The science stories that defined 2020

To say that 2020 was challenging is an understatement. A world laid low by a pandemic. Racial inequities laid bare through social protests. Regions laid waste in the wake of extreme natural disasters. Yet science often rose to tackle these challenges.

We started the year knowing next to nothing about the novel coronavirus. Huge questions remain, but thanks in part to extraordinary efforts to develop vaccines that appear effective, we enter 2021 with glimmers of hope.

Hope is also emerging from a gut-wrenching reckoning with racial inequities, sparked by police killings of unarmed Black men and women in the United States. Through #BlackInSTEM and similar social movements, scientists are using their voices to shine light on a lack of diversity in their fields and to drive change.

It is harder to find any positive angles to 2020’s record-breaking fires, hurricanes and extreme Arctic heat. Yet science played a role here, too, helping us see the connections between our actions and our changing world.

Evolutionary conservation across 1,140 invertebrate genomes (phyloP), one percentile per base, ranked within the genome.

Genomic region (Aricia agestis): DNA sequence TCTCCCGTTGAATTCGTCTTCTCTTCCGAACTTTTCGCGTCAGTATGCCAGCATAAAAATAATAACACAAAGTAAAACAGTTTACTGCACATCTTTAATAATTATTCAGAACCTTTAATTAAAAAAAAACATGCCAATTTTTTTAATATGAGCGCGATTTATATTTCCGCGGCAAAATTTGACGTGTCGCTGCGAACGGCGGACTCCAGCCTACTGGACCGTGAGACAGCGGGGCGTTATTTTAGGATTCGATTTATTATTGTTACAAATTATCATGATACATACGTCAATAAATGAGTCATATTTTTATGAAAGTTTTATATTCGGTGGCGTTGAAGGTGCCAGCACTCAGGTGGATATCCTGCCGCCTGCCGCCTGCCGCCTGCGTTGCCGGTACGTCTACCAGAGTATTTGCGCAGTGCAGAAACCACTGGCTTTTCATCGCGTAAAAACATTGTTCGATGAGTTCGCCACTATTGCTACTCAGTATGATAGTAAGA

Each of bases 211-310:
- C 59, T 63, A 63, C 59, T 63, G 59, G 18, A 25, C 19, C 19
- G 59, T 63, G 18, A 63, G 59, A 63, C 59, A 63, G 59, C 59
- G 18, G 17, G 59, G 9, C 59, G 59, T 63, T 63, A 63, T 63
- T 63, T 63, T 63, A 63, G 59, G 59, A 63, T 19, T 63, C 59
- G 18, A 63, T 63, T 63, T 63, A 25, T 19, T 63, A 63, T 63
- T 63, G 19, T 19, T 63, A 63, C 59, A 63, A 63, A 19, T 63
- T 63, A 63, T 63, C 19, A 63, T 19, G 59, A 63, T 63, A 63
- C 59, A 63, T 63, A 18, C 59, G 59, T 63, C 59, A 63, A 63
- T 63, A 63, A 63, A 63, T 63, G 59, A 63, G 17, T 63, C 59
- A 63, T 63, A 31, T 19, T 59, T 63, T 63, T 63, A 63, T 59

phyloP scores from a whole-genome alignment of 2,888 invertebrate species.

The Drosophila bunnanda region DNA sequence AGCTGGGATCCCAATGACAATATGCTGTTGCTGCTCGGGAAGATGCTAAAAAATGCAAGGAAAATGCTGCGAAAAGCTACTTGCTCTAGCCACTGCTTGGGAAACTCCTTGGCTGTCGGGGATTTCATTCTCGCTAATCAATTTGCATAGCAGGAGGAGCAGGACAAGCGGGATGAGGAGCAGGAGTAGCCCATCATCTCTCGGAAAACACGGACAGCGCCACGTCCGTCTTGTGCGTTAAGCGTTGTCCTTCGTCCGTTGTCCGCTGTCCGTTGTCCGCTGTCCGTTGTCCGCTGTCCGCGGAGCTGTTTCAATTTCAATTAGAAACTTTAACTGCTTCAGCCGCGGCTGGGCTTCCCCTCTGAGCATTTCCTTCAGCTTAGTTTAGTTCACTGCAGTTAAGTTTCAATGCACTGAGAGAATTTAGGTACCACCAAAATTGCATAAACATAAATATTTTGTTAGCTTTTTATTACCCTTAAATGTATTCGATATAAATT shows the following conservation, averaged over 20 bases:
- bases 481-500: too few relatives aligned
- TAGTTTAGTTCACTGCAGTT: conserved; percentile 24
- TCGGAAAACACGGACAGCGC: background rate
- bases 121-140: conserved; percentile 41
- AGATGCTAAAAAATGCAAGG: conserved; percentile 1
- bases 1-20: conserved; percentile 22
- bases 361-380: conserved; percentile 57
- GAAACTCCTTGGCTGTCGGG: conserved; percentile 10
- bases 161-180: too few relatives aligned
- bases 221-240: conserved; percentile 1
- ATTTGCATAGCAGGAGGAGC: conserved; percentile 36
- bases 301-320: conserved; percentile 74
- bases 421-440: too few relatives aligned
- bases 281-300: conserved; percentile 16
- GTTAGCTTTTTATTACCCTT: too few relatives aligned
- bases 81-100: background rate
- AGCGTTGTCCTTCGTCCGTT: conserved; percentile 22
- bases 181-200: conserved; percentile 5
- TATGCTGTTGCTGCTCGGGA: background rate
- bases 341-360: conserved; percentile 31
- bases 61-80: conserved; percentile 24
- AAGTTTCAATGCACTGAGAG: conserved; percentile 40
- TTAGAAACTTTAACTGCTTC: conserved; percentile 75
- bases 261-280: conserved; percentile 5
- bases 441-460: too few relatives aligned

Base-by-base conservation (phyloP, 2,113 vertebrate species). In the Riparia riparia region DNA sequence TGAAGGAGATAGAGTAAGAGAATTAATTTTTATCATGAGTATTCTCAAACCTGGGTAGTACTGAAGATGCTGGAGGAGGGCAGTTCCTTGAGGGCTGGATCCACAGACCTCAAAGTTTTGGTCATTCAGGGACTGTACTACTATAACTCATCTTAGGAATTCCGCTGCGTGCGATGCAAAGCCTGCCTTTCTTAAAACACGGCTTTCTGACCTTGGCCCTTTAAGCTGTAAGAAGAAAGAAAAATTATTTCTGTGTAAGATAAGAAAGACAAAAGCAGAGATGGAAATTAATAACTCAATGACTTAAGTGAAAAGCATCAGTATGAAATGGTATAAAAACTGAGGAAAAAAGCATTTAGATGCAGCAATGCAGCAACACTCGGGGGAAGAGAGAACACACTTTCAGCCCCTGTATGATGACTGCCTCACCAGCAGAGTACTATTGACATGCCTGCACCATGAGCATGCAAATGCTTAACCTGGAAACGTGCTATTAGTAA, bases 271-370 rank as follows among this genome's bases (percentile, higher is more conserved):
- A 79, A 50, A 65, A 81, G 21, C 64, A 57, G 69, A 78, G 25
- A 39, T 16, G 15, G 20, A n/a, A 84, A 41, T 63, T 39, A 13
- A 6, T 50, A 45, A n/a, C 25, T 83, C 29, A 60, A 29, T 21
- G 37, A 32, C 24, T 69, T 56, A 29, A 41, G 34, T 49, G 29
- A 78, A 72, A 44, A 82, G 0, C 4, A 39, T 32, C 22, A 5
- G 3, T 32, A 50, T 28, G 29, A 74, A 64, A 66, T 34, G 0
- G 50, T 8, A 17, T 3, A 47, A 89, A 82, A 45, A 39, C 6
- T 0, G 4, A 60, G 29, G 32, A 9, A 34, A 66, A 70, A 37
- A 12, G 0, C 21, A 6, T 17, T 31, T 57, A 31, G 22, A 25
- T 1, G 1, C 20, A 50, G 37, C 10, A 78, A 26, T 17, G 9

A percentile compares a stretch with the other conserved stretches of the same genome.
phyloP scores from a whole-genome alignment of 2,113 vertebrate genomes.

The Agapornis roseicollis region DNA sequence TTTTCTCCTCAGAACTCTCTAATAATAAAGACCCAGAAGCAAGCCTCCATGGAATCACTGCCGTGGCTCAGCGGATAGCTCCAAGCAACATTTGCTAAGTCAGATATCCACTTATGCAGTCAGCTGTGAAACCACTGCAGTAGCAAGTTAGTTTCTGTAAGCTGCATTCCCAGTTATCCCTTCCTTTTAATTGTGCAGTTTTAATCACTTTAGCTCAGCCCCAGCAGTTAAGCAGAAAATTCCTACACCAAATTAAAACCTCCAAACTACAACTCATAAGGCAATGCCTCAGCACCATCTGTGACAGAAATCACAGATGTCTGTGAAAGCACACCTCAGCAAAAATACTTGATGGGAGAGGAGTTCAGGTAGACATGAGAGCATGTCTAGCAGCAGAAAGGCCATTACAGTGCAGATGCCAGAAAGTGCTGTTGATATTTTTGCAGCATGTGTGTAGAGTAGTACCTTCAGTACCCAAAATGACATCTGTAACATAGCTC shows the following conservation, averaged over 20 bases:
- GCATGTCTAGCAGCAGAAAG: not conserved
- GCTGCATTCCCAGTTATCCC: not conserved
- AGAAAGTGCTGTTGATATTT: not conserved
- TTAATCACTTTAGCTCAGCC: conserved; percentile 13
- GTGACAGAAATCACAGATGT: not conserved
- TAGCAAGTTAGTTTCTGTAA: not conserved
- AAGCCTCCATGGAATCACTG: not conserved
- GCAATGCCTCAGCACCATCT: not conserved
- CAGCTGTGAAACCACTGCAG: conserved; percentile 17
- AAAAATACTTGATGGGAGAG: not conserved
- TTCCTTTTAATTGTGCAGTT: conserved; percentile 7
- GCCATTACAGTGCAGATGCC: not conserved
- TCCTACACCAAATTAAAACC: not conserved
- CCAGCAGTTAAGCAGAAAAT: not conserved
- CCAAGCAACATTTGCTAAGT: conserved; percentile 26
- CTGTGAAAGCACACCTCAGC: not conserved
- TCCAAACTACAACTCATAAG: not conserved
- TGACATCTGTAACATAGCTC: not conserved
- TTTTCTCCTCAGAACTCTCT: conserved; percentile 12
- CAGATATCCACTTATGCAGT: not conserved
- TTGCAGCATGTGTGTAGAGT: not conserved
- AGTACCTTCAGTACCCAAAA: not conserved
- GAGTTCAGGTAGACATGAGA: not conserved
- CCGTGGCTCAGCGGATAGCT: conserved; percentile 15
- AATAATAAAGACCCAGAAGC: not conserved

In this year-end issue, we at Science News also felt the need to spark some joy and spotlight the thrill of discovery, whether it’s finding the edge of the Milky Way or the fossil of the oldest known modern bird, delightfully dubbed “Wonderchicken”. — Macon Morehouse, News Director


Next Post

Grades 5-10 stay in school as Knesset education panel rejects lockdown closure

Sun Dec 27 , 2020
The Knesset Education Committee on Sunday rejected government regulations that would have kept students in grades 5-10 at home for remote learning during a national lockdown aimed at curbing coronavirus infection rates. The lockdown, the country’s third since the start of the outbreak earlier this year, was set to begin […]